She's just getting older, and I guess that's just a fact of life. We're just glad there's something we can do to treat it. They also pulled a tooth that was so loose that the doc was concerned she'd swallow it.

As for raw food, I'd planned on buying cheap cuts of steak, and perhaps searing the outside (to address the contamination issue). She loves raw steak and doesn't have any trouble eating it (with the few teeth she has left). As for taurine, I believe the reason commercial dog food has to be fortified with it is due to a lack of it in grains and vegetables. Taurine occurs naturally in food, especially in seafood and meat, so I'd imagine this would be an excellent source.

From what I understand, one of the most common causes of heart problems in dogs is too much I figure cutting out table scraps would obviously be beneficial...and I hear there are low-sodium dog foods available as well, but I guess I don't see much reason to seek out specialty dog foods when whole, natural foods are available and I can afford them. I will definitely heed your advice about making sure the diet is balanced though, and will read up on how to best provide her with a natural diet, free from deficiencies.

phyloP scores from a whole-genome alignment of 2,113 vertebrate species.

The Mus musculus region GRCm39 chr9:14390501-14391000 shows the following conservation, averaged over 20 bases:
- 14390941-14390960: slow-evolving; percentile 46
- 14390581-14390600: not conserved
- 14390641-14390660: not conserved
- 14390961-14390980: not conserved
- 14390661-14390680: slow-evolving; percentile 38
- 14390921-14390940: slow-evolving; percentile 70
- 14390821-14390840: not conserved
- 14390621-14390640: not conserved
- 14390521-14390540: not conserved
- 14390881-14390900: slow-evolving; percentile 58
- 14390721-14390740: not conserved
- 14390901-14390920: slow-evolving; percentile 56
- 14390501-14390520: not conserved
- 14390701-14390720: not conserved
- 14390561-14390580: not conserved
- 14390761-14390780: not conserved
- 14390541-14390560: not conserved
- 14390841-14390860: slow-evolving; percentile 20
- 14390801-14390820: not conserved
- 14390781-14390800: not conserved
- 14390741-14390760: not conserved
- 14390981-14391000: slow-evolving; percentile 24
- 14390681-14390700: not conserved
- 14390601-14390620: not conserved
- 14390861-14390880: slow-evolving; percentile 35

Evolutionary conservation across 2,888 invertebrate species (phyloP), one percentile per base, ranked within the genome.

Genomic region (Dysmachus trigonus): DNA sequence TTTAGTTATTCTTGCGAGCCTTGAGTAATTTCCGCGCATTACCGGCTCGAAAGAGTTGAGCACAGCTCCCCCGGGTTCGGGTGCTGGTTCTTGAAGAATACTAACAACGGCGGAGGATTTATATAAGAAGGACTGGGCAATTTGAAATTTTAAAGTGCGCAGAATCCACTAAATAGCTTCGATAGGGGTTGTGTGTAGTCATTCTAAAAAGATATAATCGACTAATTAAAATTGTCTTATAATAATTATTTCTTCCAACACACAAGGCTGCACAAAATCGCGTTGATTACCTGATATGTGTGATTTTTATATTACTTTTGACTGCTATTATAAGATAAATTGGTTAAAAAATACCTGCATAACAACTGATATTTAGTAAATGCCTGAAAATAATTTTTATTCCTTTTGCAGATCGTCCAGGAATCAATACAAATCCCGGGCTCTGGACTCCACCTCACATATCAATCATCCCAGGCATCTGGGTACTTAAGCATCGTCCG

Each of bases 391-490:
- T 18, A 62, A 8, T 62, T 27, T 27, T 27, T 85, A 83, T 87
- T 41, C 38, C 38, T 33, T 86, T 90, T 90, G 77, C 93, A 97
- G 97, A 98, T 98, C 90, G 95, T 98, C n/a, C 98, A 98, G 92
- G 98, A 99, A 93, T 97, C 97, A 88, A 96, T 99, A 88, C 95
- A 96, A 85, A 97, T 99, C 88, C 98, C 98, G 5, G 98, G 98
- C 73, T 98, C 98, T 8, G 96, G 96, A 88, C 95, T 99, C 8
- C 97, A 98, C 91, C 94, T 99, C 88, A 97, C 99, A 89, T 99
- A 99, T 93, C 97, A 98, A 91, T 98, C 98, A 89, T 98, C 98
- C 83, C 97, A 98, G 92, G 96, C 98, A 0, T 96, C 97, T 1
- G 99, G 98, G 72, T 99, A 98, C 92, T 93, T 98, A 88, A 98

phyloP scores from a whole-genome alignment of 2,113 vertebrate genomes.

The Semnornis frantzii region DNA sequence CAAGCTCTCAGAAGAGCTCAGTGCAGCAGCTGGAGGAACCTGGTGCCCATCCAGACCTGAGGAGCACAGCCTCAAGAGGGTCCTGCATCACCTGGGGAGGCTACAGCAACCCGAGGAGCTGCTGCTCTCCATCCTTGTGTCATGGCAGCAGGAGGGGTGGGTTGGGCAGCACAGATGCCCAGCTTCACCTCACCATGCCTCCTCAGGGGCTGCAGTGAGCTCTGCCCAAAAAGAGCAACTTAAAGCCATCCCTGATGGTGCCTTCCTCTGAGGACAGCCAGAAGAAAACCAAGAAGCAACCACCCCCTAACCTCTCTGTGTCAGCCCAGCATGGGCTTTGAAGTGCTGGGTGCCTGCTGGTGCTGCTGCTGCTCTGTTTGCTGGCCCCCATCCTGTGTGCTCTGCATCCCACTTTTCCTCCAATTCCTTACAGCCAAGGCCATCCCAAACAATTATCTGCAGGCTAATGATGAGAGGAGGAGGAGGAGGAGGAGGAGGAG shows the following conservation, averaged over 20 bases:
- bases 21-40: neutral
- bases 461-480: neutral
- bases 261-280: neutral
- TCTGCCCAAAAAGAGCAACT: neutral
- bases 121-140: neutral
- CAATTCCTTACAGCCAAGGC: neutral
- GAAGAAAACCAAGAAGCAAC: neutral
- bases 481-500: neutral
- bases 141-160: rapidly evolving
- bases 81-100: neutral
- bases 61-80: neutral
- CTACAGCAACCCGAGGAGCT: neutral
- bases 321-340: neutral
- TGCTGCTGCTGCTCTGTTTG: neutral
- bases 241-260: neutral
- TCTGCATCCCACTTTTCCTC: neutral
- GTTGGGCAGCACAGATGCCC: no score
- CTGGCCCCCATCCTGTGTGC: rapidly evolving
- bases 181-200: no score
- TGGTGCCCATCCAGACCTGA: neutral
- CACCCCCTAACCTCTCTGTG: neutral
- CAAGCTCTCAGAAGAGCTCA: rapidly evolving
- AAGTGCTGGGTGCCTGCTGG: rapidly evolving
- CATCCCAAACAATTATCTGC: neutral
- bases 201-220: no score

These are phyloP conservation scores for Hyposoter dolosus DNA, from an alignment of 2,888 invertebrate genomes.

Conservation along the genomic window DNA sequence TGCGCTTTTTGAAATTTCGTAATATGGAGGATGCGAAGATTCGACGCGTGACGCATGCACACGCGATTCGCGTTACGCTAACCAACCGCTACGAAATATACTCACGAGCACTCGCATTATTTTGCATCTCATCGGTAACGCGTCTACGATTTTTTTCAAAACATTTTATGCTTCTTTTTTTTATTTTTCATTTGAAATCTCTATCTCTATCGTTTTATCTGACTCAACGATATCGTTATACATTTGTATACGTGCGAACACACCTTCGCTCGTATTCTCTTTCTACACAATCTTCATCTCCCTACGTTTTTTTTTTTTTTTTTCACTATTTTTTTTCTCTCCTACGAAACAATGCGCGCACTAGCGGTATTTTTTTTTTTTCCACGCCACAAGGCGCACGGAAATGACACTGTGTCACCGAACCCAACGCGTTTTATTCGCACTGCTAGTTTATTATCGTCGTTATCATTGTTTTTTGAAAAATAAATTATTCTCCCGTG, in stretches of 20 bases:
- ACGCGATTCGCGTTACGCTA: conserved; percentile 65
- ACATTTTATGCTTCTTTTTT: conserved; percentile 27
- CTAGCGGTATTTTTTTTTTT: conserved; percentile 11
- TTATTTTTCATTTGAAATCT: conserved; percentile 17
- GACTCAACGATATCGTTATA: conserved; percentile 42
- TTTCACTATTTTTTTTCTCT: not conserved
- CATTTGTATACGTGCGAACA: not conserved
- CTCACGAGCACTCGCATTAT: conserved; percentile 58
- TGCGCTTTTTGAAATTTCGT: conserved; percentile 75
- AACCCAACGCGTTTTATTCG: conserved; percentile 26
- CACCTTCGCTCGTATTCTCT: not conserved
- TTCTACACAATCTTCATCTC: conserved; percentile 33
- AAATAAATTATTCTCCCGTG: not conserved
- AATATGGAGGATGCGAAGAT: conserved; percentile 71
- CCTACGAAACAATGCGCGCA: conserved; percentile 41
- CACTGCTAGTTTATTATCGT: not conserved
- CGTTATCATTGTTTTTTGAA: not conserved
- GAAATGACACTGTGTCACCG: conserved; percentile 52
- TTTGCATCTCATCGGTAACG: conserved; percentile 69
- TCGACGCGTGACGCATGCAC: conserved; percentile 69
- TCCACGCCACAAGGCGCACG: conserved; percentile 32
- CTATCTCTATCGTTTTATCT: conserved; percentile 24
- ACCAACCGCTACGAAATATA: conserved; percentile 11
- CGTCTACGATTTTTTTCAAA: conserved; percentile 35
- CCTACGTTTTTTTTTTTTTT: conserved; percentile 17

Again, thanks for your advice. It was worth every penny, and likely saved her life. I will be recommending this site to friends and family.

Have a great day!

Online vet, Dr. Marie

Dr. Marie replied:

I'm glad to hear that Fancy is improving! I have many dogs in my practice that do well for years and years on heart medications, so let's hope she follows suit!

Dr. Marie.

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Dr. MarieDr. Marie is a veterinarian who practices in a busy animal hospital in Ottawa, Ontario. She created Ask A Vet Question as a resource for good, accurate veterinary advice online. Dr. Marie treats dogs, cats, hamsters, guinea pigs, and rats. She has been a vet since 1999.

Is an online vet visit just as good as a trip to your veterinarian? No! But, many times, asking an online veterinarian a question can help save you money. While Dr. Marie can't officially diagnose your pet or prescribe medications, she can often advise you on whether a vet visit is necessary. You can also ask Dr. Marie for a second opinion on your pet's condition.